Tuesday, April 30, 2013

‘Kregel Charts of the Bible: Charts on the Life, Letters, and Theology of Paul’ by Lars Kierspel – Book Review

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Once again, I have the great good fortune to review a book that will be valuable in my studies as a Master of Theological Studies (New Testament
emphasis) student. The latest book on my list is ‘Kregel Charts of the Bible: Charts on the Life,Letters, and Theology of Paul’ by Lars Kierspel.

Here is the synopsis of this valuable resource:

These 111 charts go a long way in capturing in visual form the priorities of Paul’s ministry and the depths of his theological understanding. They cover a wide range of topics and are organized in four sections:

1. Paul’s Background and Context (9 charts)
2. Paul’s Life and Ministry (25 charts)
3. Paul’s Letters (43 charts)
4. Paul’s Theological Concepts (34 charts)

The author includes charts such as Paul’s quotations of the Old Testament, key words from Paul’s epistles, a timetable of Paul’s life, parallels between Acts and Paul’s epistles, overviews of each epistle, and the similarities of Ephesians and Colossians. He also includes trends in Pauline study such as the New Perspective. In addition, Kierspel provides insightful and useful comments regarding each chart. He concludes the volume with an extensive bibliography. All in all, the volume makes an excellent contribution to the teaching and preaching of Paul’s rich life and thought.

Here is the biography of this author:

Lars Kierspel is former department chair of biblical studies at Trinity College and Theological Seminary, Newburgh, Indiana. Before that, he taught at The Southern Baptist Theological Seminary in Louisville.

In the Preface, Dr. Kierspel explains the purpose for his book:

Paul made ample use of lists on a variety of subjects such as sin (e.g., Rom. 1:29-31), sufferings (e.g., 2 Cor. 11:23-27), salvation (e.g., Rom. 8:28-30), and spiritual gifts (e.g., 1 Cor. 12:8-10, 28-30). Maybe that is why preparing these charts often helped me discover the apostle on his own turf. The different angles reflected here constantly highlighted new aspects and offered unexpected insights. Given the nature of the apostle’s life and letters, this book is not for the lazy reader. While the charts ease access to information, they demand every ounce of intellectual and creative energy to avoid consuming them as biographical and theological fragments. Needless to say, Paul’s life is richer than these charts are able to reflect; and studies of Paul ask and answer more questions than I was able to review, understand, and display. My limits in book, space, time, and abilities forced me to make selections. (p. 9)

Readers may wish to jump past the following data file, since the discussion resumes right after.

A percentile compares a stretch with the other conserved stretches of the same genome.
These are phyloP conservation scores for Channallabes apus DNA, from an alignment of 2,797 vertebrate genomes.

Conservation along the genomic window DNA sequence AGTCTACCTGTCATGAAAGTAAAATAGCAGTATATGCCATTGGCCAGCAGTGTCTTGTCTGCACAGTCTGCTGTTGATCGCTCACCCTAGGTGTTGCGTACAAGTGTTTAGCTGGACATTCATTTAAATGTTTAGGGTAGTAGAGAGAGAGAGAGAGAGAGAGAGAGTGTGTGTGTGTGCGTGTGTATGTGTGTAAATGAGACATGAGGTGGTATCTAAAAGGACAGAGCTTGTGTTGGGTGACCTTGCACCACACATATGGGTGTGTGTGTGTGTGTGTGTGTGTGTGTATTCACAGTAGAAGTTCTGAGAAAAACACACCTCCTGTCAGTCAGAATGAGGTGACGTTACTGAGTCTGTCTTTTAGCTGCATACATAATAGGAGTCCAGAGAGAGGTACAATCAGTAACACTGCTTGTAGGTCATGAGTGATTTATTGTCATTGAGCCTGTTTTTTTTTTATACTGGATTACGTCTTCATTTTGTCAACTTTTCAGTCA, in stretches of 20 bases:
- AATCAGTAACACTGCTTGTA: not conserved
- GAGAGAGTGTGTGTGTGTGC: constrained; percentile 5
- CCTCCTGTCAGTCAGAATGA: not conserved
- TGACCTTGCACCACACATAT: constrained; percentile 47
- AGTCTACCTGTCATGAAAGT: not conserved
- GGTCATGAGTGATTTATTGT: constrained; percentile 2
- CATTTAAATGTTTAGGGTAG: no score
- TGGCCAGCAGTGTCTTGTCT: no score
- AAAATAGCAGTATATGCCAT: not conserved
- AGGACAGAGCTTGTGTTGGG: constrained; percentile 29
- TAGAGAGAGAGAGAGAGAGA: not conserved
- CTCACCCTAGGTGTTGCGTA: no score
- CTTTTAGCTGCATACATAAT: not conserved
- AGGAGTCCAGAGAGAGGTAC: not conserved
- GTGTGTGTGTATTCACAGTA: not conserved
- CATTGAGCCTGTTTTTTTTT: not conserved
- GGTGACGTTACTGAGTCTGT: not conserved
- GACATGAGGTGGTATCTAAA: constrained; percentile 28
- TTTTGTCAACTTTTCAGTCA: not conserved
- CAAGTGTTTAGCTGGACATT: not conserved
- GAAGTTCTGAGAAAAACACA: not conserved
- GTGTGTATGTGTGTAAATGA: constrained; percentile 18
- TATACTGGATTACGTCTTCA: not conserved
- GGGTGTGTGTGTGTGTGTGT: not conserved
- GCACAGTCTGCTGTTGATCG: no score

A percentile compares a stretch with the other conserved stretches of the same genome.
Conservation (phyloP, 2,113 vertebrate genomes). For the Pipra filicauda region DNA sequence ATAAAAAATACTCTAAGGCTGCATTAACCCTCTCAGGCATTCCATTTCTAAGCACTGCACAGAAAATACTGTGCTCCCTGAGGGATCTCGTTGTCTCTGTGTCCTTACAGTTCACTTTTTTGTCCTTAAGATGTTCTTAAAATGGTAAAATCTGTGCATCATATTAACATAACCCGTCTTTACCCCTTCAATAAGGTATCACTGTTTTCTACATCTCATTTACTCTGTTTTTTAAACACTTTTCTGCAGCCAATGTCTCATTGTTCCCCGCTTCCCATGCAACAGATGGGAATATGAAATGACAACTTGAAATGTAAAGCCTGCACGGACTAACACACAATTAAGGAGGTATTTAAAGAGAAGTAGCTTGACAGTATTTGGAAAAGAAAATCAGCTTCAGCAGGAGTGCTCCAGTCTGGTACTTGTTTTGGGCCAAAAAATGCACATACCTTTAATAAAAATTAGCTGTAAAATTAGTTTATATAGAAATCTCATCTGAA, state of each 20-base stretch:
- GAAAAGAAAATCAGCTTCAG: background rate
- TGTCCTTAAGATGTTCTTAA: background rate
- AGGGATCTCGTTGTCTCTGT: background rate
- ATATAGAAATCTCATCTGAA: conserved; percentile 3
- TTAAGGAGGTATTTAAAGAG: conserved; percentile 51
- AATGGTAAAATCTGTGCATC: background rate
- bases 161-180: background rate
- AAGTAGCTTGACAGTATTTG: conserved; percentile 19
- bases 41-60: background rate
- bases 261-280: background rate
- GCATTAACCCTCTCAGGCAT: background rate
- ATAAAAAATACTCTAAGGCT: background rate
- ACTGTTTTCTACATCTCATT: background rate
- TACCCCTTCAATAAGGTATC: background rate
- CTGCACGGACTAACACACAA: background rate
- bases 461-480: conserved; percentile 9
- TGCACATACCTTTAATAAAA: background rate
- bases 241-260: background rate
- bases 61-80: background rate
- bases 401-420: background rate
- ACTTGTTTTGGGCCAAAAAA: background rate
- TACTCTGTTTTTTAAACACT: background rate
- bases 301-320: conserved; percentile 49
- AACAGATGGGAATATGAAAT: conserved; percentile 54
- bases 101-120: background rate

I actually made use of this book for a theological exposition paper on Galatians 5:16-24 in the Systematic Theology 2 class recently completed. I specifically used Chart 91 – The “Already” and “Not Yet” (p. 173) and Chart 97 – ‘The Imperative in Paul’s Letters’ (p. 183). I will also be taking a class in the summer entitled ‘Teaching with Skill and Influence,’ and I am quite sure that this book will come in handy for that class, as well.

The ‘Paul’s Letters’ section of the book is of particular value. There is a separate chart for each book attributed to Paul, as well as such interesting charts as Chart 40:  ‘Paul’s Letters: Total Number of Words and Vocabulary’ and Chart 56: ‘Key Words in 1-2 Corinthians.’ The ‘Key Words’ will be very useful when I start taking my Greek language classes in the fall.
The Bibliography in the back has also been useful, and it will continue to be, when I need access to important scholarly books.

I really enjoyed the depth of this resource, and have proudly added it to my textbook bookshelf! If you are interested in going deeper into Paul’s writings and teaching, I highly recommend this wonderful resource!

You can order your copy here.

This book was published by Kregel Academic, and provided by them for review purposes.

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